Outside Capital Helps Build a Business, But it’s Not a Business Strategy

This is a post about fundraising.

The one I have to write because everyone’s expecting me to write it.

The one I wouldn’t write if I could avoid it because I think it’s the wrong thing to focus on publicly.

What You Came Here For

Money_in_the_Bank_Logo.pngYes. Edthena has raised money from outside investors. Prior to this post, we acknowledged that we had taken capital from an angel investor.

Drum roll… moment of big reveal…

In late 2013 we decided to raise additional capital. This is termed our “seed round” and is led by NewSchools Venture Fund.

Why? We believe having additional capital at this stage and having NewSchools as an investor can help accelerate our growth.

The Sage Advice About Fundraising

There are plenty of resources about different types of fundraising structures and strategies. I’m in no position to offer specific advice about that.

Let me take this moment to echo the sentiment of nearly everyone I know and share that fundraising is not fun. It’s hard work, and it’s a distraction from building your business.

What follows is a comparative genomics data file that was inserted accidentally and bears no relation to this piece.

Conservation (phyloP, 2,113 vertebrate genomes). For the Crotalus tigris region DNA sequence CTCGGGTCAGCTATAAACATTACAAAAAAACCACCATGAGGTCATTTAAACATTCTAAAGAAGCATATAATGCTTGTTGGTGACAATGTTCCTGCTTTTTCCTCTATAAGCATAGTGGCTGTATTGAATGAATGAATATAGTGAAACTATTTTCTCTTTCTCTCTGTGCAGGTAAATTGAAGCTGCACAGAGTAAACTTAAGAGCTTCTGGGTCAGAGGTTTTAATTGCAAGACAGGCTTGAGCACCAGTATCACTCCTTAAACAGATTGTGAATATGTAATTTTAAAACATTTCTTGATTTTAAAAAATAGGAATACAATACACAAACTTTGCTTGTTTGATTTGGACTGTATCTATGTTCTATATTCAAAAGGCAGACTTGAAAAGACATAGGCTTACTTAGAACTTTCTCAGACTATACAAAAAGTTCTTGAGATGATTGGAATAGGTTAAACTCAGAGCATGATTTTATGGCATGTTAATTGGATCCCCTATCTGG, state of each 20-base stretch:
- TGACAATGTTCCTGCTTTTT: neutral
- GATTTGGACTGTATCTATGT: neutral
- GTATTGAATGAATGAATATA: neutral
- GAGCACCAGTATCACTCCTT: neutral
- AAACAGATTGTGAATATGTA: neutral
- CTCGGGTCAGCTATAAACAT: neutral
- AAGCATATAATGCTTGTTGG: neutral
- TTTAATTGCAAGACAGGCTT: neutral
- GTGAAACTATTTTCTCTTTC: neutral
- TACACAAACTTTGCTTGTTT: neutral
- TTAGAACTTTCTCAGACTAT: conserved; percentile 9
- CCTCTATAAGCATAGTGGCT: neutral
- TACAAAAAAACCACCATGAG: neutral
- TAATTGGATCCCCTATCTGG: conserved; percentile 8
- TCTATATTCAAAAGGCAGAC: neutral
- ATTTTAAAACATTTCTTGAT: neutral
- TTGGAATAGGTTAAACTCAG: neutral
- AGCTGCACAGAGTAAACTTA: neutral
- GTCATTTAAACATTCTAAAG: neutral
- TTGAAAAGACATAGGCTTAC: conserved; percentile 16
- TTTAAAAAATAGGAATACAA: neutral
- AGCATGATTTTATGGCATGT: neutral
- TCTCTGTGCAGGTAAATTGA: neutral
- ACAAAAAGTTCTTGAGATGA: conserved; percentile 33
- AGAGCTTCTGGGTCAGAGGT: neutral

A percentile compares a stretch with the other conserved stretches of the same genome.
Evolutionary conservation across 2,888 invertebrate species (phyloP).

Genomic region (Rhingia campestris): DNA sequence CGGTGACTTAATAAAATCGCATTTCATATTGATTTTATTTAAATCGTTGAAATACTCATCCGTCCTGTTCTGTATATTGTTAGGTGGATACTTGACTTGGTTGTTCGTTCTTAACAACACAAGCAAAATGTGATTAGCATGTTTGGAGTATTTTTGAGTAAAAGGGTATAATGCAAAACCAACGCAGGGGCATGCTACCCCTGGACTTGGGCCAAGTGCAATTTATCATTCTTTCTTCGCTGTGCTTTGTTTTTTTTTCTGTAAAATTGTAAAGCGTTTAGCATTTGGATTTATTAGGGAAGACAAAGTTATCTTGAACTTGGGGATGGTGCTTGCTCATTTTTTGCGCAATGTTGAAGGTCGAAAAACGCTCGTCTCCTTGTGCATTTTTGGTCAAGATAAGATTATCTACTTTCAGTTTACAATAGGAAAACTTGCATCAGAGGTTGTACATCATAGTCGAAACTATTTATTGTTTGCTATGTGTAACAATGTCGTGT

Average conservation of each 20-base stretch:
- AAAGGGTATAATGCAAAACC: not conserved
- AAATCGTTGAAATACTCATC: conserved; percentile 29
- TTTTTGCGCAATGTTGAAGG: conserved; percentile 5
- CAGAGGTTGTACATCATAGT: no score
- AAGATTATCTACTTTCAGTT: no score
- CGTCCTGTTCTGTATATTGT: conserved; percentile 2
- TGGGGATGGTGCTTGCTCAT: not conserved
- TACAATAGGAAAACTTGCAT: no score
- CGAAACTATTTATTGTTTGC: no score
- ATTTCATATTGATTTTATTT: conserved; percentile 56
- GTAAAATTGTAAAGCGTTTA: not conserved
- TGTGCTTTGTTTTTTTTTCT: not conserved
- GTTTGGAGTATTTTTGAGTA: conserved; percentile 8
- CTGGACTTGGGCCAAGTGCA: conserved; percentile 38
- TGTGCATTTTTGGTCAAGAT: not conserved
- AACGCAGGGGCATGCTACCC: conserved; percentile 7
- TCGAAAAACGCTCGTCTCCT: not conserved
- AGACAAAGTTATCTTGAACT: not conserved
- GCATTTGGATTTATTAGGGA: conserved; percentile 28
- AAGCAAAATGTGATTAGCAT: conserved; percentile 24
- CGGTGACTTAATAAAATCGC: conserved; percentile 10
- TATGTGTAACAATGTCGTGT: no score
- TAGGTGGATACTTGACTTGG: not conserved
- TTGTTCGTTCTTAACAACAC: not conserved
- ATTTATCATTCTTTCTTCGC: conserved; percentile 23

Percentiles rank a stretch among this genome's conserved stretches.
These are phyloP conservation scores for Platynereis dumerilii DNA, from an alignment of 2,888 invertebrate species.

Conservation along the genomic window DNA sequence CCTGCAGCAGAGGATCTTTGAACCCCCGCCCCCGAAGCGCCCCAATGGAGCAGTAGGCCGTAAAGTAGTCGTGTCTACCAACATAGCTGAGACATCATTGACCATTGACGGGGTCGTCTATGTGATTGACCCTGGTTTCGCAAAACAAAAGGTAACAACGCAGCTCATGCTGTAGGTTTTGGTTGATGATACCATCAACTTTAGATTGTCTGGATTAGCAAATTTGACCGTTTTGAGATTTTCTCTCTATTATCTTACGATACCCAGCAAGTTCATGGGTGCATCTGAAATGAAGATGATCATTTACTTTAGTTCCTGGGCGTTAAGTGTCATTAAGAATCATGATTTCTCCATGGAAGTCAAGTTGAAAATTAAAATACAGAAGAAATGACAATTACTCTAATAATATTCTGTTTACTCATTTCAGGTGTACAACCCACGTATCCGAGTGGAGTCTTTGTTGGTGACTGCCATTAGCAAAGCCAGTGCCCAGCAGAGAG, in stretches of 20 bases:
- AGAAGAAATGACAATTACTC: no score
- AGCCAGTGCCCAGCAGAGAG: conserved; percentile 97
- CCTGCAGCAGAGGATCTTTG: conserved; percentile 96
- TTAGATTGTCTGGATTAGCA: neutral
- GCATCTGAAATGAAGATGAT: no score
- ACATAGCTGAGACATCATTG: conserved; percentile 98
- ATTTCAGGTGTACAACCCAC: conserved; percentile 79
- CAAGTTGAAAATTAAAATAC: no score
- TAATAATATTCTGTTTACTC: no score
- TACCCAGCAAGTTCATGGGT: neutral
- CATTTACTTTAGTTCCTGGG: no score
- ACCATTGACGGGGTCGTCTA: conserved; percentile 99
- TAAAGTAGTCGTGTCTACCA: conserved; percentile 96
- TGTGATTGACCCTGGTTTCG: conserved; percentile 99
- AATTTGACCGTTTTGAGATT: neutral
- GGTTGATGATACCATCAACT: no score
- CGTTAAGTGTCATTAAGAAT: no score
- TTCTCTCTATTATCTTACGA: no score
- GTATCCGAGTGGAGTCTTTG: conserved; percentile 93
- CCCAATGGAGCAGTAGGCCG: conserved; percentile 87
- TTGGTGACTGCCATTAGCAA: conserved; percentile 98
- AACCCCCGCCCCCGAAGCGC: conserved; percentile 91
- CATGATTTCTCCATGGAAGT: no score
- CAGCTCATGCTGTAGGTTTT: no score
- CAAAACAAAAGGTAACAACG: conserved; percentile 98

Furthermore, raising outside capital is not the goal of a startup. Nor is raising capital a sign of success.

Despite what some media might have you believe, what matters about building a company are things like product, market, revenue, traction, and team.

Instead of focusing on raising money, focus on building your business. You can probably build more of a business than you’re anticipating with little to no outside resources. 

In our company, we built a fully-functioning prototype which we sold to real customers who used it and provided feedback. We did this before taking any outside capital.

Teeing up for later post—more about that prototype and how it was developed.

Image credit: WWE Money in the Bank via Wikipedia